From Dr. Jane's Notebook
Why Celebrate Women's History?
March has been declared Women's History month. For some, this may raise a few eyebrows
as they frown with stereotyped images of the women's movement. For others, this month may
have very personal meaning as they struggle to define the meaning, their goals and
destinations in life.
Much has happened to change the lives of women over the past three decades. Regardless
of one's political views, the truth remains that every woman and girl is faced with the
challenge of defining her approach to life. In the effort to stand on the shoulders of our
mothers, much can be learned from the histories of women who have found their niche and
accomplished their goals. Here are a few more thoughts on the subject.
- We learn from our role models. More than once while growing up, I was
faced with the task of writing an essay on "the person who I admire the most".
Each of these essays helped me to think about the behaviors and qualities that I wanted to
develop for myself. Deciding "how and what" we want to be is an important life
task. As such it is helpful to do a little research!
- We look for inspiration. In their 1983 book, called Women Who Changed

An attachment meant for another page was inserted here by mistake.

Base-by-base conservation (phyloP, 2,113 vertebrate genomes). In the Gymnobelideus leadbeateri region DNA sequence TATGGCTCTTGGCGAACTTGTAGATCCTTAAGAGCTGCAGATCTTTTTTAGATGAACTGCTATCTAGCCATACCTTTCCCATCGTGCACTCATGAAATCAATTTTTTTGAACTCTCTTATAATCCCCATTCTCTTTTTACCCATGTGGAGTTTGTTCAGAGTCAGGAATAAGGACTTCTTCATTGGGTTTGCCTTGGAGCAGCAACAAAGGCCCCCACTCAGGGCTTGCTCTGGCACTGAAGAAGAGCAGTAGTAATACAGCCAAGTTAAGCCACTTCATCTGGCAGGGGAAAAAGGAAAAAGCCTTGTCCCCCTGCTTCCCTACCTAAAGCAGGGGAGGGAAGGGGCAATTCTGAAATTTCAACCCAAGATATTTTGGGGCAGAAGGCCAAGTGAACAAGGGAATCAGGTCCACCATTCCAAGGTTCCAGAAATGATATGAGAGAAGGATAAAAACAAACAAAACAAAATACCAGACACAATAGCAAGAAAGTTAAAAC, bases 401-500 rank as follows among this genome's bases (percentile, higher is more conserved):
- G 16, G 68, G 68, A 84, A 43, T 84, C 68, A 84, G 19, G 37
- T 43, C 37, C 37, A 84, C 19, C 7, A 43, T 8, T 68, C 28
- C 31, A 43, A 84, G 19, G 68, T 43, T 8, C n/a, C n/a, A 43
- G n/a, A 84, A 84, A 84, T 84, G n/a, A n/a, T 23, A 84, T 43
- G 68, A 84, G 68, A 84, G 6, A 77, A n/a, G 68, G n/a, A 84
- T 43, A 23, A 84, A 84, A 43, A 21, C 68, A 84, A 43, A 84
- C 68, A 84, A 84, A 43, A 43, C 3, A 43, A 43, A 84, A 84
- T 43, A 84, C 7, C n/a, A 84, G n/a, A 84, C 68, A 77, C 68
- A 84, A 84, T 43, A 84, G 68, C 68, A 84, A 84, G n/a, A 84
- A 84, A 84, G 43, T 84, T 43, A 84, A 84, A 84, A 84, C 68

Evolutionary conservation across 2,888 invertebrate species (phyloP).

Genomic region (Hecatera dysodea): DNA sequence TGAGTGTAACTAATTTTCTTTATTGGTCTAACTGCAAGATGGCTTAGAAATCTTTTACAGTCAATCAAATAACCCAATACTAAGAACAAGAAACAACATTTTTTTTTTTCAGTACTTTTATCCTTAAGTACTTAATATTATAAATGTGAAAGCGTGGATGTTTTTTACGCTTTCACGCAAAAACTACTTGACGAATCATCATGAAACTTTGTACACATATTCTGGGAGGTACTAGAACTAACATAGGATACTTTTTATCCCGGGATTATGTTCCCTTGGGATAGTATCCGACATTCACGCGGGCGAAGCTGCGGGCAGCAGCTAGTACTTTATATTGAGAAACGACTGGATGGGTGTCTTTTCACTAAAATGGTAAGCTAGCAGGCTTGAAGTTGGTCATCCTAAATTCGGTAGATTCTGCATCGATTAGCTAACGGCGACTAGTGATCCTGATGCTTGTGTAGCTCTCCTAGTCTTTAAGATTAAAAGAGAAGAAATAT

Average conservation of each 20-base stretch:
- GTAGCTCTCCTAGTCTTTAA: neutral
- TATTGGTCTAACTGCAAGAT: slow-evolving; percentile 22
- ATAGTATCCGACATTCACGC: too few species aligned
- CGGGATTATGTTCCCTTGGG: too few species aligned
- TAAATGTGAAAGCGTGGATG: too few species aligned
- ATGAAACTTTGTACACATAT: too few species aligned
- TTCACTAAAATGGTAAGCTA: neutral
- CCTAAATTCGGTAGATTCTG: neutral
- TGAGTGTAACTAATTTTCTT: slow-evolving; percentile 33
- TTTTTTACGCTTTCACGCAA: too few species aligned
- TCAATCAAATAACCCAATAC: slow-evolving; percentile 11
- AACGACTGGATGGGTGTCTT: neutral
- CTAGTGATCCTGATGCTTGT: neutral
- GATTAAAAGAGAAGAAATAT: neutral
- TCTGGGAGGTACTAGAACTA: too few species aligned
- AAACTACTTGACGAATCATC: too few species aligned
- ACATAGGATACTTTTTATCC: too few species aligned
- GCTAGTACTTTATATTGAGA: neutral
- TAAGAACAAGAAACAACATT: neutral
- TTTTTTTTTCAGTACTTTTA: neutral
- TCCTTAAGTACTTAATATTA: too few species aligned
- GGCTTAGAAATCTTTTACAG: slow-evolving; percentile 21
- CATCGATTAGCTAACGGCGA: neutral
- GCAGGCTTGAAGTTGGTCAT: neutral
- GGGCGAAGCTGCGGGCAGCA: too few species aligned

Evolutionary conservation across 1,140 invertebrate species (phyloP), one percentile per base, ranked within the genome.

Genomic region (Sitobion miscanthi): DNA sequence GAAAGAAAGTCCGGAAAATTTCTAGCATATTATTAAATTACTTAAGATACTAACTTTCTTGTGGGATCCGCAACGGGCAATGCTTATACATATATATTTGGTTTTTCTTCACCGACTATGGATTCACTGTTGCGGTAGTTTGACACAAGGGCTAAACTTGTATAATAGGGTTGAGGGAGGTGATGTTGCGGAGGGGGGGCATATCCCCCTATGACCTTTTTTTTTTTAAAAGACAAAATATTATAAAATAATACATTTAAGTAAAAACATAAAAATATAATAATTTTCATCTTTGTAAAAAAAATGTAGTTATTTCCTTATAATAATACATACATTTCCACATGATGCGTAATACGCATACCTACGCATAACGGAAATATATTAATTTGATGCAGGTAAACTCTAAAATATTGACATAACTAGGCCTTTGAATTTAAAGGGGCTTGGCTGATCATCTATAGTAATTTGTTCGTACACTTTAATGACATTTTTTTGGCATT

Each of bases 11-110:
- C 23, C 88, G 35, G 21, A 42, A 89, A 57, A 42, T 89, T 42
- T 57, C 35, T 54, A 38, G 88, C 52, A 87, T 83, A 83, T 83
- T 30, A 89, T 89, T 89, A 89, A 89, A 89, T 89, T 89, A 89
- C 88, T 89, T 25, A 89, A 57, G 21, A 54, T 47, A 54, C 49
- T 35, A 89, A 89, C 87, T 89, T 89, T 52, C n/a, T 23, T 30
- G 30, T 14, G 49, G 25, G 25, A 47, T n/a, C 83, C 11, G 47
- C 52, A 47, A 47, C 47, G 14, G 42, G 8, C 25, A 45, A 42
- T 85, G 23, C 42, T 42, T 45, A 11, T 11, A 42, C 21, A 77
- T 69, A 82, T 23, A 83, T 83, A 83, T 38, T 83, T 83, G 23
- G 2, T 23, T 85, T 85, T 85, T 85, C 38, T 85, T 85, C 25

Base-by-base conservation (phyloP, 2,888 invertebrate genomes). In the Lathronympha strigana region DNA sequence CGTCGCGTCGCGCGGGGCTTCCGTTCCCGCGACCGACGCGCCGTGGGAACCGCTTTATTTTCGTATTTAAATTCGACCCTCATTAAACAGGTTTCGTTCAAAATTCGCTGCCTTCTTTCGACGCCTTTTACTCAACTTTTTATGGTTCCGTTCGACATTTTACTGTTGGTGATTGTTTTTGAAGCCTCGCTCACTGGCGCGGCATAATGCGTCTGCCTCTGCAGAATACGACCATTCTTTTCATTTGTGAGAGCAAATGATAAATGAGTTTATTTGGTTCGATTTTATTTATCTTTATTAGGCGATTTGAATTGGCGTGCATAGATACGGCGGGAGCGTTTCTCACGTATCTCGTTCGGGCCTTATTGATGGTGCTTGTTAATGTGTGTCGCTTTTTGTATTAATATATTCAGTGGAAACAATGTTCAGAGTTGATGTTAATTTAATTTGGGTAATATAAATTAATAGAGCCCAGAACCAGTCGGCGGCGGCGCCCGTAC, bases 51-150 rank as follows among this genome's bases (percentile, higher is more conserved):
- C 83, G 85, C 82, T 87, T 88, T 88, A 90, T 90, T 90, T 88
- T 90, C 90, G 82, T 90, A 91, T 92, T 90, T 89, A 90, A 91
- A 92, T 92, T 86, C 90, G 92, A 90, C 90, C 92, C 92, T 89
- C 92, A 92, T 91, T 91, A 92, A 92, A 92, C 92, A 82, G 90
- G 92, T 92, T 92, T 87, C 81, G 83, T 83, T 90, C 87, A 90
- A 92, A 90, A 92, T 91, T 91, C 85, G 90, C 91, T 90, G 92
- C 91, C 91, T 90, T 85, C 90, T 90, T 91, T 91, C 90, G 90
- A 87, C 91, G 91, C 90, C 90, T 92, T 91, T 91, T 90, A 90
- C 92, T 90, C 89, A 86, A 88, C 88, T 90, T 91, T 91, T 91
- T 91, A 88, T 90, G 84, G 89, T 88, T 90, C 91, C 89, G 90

Things, Linda Peavy and Ursula Smith wrote "History offers many examples of
cause-driven women who centered their lives in their work. But women daring to combine
career, marriage and motherhood have primarily been a phenomenon of this century".
Today's women face a complex juggling act in their effort to "do it all". Much
can be learned from the trials and tribulations of others through mentoring, apprenticing
and simply observing these successful women.
- Changes are not just for the young. In her most recent book, Flying
Solo (1994), local co-author and therapist, Dr. Susan Stewart, describes women who she
interviewed in midlife. "...for them, midlife has been a time of renewal... For them,
it is an era dominated by the delicious task of figuring out what they have always wanted
and going after it with a vigor and a certainty of purpose they did not have when they
- Self-Esteem is a continuous quest. The best medicine I have found for
bolstering self-esteem... is learning new things. Each morning presents a new challenge to
explore and discover new ideas. Life is a continuous process of enrichment. As we stretch
beyond yesterday's capacities, we experience the exhilaration of new growth. It takes
energy to set new challenges for ourselves, but through some mysterious feedback loop, the
energy comes back to us and makes us stronger.
- Age is a state of mind. It is possible to grown old while we are still
young, or stay young even as our bodies age. One quality I admire in a wonderful friend of
mine who is an octogenarian, is whenever I hear her say... " I was just born 50 years
too early". As I watch her fight against time to do everything she wants to do in her
life, I am inspired.
Participate in local events. Remember who we are.
ęCopyright, 1995, Jane R. Rosen-Grandon. All rights reserved.
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Last Updated October 25, 1998 by Gary M. Grandon,